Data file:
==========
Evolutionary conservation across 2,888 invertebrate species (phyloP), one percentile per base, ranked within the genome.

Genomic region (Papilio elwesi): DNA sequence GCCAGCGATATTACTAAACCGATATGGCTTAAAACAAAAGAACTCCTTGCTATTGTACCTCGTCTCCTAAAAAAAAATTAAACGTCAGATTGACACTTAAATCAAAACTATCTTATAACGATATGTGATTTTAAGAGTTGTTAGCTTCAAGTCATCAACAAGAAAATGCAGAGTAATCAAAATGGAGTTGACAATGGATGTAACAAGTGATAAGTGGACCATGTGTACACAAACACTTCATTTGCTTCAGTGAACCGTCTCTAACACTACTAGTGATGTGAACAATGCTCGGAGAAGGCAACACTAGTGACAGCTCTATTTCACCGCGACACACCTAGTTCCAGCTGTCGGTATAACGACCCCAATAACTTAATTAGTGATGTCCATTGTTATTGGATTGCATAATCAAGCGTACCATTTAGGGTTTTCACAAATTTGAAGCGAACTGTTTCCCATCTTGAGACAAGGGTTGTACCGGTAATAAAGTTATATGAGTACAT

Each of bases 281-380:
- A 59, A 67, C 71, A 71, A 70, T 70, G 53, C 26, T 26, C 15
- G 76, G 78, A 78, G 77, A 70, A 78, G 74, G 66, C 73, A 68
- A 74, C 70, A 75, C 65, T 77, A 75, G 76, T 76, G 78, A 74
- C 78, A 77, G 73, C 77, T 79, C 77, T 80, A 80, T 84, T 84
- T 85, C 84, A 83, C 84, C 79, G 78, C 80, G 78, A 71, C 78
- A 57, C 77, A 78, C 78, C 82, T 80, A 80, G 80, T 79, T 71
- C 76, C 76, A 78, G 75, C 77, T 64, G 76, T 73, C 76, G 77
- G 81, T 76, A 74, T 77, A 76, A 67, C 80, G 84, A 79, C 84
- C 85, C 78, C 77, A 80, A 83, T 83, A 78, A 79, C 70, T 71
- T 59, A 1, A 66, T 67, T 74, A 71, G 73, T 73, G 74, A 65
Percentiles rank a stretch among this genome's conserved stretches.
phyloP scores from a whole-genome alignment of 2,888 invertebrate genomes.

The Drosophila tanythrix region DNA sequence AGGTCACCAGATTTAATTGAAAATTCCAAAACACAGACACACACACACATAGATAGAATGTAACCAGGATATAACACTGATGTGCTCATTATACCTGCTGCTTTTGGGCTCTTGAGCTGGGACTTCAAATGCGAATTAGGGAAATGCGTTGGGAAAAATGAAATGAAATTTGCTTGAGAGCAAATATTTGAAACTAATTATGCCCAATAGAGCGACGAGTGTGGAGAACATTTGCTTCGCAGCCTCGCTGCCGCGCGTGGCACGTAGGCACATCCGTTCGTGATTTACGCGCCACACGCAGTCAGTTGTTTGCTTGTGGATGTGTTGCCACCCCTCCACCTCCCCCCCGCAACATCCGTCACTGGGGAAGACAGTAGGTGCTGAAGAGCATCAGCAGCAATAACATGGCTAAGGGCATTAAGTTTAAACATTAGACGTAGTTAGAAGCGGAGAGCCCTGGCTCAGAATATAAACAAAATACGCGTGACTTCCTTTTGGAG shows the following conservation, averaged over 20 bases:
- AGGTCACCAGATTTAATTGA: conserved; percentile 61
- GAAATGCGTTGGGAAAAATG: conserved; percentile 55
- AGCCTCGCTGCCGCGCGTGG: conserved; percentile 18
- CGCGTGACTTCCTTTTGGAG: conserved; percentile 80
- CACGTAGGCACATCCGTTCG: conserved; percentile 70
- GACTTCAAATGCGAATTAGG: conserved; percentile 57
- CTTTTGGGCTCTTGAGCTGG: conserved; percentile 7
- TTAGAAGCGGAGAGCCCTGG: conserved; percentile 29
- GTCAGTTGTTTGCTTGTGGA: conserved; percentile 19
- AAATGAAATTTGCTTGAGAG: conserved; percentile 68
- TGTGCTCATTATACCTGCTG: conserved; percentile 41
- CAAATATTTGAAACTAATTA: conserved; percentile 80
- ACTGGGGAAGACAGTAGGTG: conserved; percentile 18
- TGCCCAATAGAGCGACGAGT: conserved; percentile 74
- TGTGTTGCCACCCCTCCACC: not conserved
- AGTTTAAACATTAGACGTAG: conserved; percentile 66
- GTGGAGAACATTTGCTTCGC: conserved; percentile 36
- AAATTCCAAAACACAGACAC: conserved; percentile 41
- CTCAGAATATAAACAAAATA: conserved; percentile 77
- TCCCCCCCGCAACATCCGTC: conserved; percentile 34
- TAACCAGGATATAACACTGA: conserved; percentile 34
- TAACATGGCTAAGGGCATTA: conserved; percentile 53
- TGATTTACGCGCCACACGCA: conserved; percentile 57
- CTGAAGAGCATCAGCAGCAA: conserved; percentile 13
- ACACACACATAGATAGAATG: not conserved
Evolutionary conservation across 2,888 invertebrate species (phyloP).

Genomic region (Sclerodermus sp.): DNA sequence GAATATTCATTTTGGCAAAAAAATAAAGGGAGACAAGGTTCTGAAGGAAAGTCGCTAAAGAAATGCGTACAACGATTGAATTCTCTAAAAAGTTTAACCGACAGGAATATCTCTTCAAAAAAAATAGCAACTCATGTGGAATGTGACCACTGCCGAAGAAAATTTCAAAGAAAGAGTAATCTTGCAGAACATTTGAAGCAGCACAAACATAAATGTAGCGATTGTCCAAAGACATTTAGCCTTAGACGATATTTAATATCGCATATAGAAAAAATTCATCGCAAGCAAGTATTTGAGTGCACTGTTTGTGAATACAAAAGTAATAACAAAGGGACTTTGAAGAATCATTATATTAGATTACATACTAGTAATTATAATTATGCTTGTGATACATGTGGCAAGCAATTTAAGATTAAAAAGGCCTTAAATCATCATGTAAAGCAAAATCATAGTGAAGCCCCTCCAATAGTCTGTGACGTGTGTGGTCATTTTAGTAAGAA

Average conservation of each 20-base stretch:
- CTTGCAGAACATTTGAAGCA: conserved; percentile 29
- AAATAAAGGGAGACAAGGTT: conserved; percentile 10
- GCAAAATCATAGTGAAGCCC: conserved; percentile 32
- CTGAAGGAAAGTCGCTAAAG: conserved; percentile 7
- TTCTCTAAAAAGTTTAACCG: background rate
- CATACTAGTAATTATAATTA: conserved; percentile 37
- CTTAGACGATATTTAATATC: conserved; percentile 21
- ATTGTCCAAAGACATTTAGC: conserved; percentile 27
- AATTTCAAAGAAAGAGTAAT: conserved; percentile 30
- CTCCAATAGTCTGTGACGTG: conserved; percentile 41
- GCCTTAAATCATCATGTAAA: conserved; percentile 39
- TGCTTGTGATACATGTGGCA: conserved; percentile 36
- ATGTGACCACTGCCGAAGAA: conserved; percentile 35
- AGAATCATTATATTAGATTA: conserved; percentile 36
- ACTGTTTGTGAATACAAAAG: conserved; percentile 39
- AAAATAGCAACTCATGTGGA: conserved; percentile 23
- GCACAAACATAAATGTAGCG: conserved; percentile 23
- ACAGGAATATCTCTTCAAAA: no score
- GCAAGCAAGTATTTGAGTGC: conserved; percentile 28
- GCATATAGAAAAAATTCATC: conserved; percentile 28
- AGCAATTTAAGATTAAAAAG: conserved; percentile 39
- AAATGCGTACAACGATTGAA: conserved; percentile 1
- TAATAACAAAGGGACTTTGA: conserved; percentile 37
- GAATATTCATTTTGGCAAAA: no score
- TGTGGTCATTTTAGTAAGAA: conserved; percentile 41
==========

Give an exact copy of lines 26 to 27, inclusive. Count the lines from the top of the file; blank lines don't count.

- AAATGAAATTTGCTTGAGAG: conserved; percentile 68
- TGTGCTCATTATACCTGCTG: conserved; percentile 41